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Bob Barker, the beloved host of “The Price Is Right” for 35 years, died Saturday at the age of 99.
Barker died at his Los Angeles home, his publicist Roger Neal told ABC News. He died of natural causes, TMZ reported.
“It is with profound sadness that we announce that the World’s Greatest MC who ever lived, Bob Barker has left us,” Neal said in a statement.
Over the course of his decades-long career, the game show host collected 19 Emmys, more than any other performer. He retired in 2007 after 50 years in show business, and in 2017 was inducted into The Academy of Television Arts & Sciences’ Hall of Fame.
“Bob brought a lot of much-needed class and humor to the genre,” Jerry Katzman, former vice chair of the William Morris Agency and adjunct faculty member in the film and television department at UCLA, once said of Barker. “I don’t think we’ll ever see that again.”
Robert William Barker was born in Darrington, Washington, a small town just outside of Seattle. His father, a powerline foreman, died in a work-related fall, when he was nine years old, after which he and his mother moved to the Midwest, where he stayed throughout high school.
He attended Drury University on a basketball scholarship, but put his studies on hold to become a Navy fighter pilot. While on leave, Barker married his high school sweetheart, Dorothy Jo Gideon, and after returning, completed his degree in economics.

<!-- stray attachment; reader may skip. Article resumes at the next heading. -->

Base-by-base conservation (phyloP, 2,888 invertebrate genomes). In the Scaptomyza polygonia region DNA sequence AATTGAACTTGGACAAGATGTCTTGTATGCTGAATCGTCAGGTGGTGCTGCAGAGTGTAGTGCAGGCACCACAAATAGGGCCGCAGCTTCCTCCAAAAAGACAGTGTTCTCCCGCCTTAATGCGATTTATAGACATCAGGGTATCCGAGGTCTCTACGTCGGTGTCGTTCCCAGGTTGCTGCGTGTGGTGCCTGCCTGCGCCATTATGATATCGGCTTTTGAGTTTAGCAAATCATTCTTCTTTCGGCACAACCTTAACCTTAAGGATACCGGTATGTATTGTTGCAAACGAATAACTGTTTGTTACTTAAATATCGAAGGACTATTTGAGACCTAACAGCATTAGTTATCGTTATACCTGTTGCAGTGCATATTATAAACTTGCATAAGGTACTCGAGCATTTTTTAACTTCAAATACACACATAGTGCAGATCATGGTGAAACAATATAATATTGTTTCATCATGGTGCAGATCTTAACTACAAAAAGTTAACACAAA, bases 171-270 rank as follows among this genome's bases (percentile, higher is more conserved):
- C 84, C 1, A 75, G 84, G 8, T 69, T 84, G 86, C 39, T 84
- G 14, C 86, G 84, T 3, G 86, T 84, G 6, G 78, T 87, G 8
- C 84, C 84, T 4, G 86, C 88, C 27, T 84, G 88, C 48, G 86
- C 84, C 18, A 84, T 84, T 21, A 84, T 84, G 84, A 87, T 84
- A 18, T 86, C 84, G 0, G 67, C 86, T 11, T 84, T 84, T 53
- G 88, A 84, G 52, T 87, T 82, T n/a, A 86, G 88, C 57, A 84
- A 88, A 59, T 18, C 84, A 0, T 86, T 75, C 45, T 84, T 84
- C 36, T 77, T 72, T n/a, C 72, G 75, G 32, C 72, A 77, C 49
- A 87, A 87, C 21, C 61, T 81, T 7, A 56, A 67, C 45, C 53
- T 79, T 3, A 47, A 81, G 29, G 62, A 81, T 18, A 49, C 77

After graduation, he spent several years honing his radio skills in Florida, eventually realizing that his best opportunity for success lay out west. He and his wife moved to California in 1950 with no jobs, no agents, and no connections. After struggling for several years, Barker landed a position hosting “The Bob Barker Show,” with Dorothy Jo often singing the commercial jingles.
But his big break came in 1956 when Ralph Edwards, producer-creator of the game show “Truth or Consequences,” tapped Barker to take his place as host.
“I really wanted that show. That telephone call from Ralph Edwards was and will always be the most important thing that ever happened to me professionally,” Barker told The Los Angeles Times in 2007. “I had done some local television, but not much, and I had done radio on a regional network. But I had never done a national show. All the wonderful things that have happened to me, it all began with that telephone call. People say, ‘If he hadn’t called someone else would have called.’ Well, maybe and maybe not.”
Barker stayed with the program until it went off the air in 1974, but before its run was over, he started working on another game show that seemed to have little promise, “The Price Is Right.”
What would eventually become the longest-running game show in history had floundered in two previous runs, first at NBC and later at ABC. In both cases, it struggled in the ratings and was eventually taken off the air completely in 1965. But in 1972, CBS decided to make one more run at reviving the concept that saw contestants bidding on retail items to win cash and prizes.